SADO (Japan): In a hall on Japan’s Sado island, 71-year-old Yoshikazu Fujimoto strikes the imposing drum mounted before him, producing a boom so powerful that it reverberates through the floorboards.
Fujimoto is a veteran performer of Japanese taiko drumming, a musical form with roots in religious rituals, traditional theatre and the joyous abandon of seasonal festivals called matsuri.
But for all its ancient pedigree, taiko as a stage performance is a fairly modern invention, developed by a jazz musician and popularised in part by one of Japan’s most famous troupes: Sado island’s Kodo.
Fujimoto is the oldest of the 37 musicians that make up the group, which recruits members through a rigorous two-year training programme.
It was founded partly to attract people to Sado, off Japan’s west coast, and tours internationally, spreading the gospel of taiko.
“Taiko itself is like a prayer,” said Fujimoto, who came to Sado in 1972 to join the group that evolved into Kodo.
“It used to be said that the area reached by the sound of a drum made up a single community,” he said.
“Through taiko… I want to become part of a community with the audience and send a message of living together, a message of compassion.”
It has been a life-long project for Fujimoto, who is a specialist performer of the o-daiko, an enormous single drum mounted on a stand that is struck by a musician standing with his back to the audience and arms raised overhead.
The effect is an all-encompassing wall of sound that seems to enter the ribcage and vibrate through its bones.
And it is highly physical, with Fujimoto grunting in exertion as the muscles in his almost-bare back flex beneath the straps of his tunic with every strike.
“I become one with the sound,” he said. “Playing taiko makes me feel I’m alive.”
Kodo’s performances range from the sombre power of the o-daiko solo to ensemble pieces featuring flute and singing, and even comic interludes that encourage audience participation.
Taiko simply means drum in Japanese, and performers use two main types.
The first is made from a single, hollowed tree trunk with cow or horsehide nailed over each end. The second uses hide stretched over rings attached with ropes to a wooden body.
They have been part of rituals and theatrical artforms like noh and kabuki in Japan for centuries.
But drumming in those contexts is often a solemn practice, while modern taiko performance is closer to folk festivals where troupes often made up of local residents play in streets or fields to unite the community, drive away malign influences or pray for a good harvest.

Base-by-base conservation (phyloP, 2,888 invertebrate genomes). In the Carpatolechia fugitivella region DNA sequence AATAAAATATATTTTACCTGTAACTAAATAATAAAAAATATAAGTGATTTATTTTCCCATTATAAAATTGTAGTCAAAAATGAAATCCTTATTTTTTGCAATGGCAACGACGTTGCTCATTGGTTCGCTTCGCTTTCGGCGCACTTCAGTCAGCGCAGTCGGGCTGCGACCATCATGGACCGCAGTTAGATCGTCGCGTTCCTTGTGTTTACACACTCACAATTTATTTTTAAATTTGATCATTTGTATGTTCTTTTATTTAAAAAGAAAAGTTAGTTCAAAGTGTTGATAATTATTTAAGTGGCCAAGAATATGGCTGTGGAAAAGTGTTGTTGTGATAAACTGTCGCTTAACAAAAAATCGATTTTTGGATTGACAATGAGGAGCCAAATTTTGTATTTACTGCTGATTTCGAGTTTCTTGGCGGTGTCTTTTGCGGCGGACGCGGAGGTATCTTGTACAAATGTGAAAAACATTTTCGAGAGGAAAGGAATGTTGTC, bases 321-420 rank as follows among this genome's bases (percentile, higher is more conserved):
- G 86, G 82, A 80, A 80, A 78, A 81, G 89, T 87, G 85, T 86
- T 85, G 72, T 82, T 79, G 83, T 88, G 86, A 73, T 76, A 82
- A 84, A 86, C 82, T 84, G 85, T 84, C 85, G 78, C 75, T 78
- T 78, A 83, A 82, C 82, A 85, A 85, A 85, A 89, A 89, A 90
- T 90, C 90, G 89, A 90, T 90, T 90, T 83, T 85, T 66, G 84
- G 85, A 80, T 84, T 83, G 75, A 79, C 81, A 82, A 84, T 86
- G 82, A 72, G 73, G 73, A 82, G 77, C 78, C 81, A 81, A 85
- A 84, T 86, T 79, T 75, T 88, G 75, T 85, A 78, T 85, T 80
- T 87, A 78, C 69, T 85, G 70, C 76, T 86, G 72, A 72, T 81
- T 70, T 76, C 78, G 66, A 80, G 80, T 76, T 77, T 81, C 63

“Contemporary taiko drumming took a lot of inspiration from this local festival drumming and combined with more formal traditional performing arts to evolve into what we see as taiko drumming today,” explained Yoshihiko Miyamoto, whose company Miyamoto Unosuke has made taiko for over 160 years.
Key to that evolution was jazz drummer Daihachi Oguchi, who moved festival drumming onto the stage in the 1950s and 60s.
Then in 1969, musician Den Tagayasu moved to Sado to found a taiko troupe that he hoped would attract young people to the island and revitalise it.
Fujimoto left his native Kyoto to join the group known as Ondekoza, and when they split he stayed and helped found Kodo.
Joining now involves an arduous two-year training programme, where apprentices aged 18-25 live in dorms, without phones or televisions.
“The day starts at 5am, when we get up and immediately go out to stretch. Then we start cleaning and polishing the floors,” said Hana Ogawa, a 20-year-old who completed the trainee programme this year.
After cleaning, the trainees go for a run and then spend the entire day practising, with breaks only for food. They have one day off a week.
It might not be for everyone, but Ogawa, who decided to join Kodo after seeing them perform in high school, has no regrets.
“I’m happy every day, because I love taiko and I pursued this one goal and achieved it, so it’s a dream come true,” she told AFP.
Taiko drumming has been growing in popularity at home and abroad in recent years, with troupes established in Europe and the United States and a steady rise in overseas orders for Miyamoto’s store.
“Taiko has the power to connect people with its sound,” he said.
“Especially in this contemporary age, you hear the sound of machines everywhere, but taiko uses this raw hide and the drum bodies made by wood,” he added.
“It’s like a sound of nature, it’s very organic. I think that’s one of the reasons it comes straight to your soul.”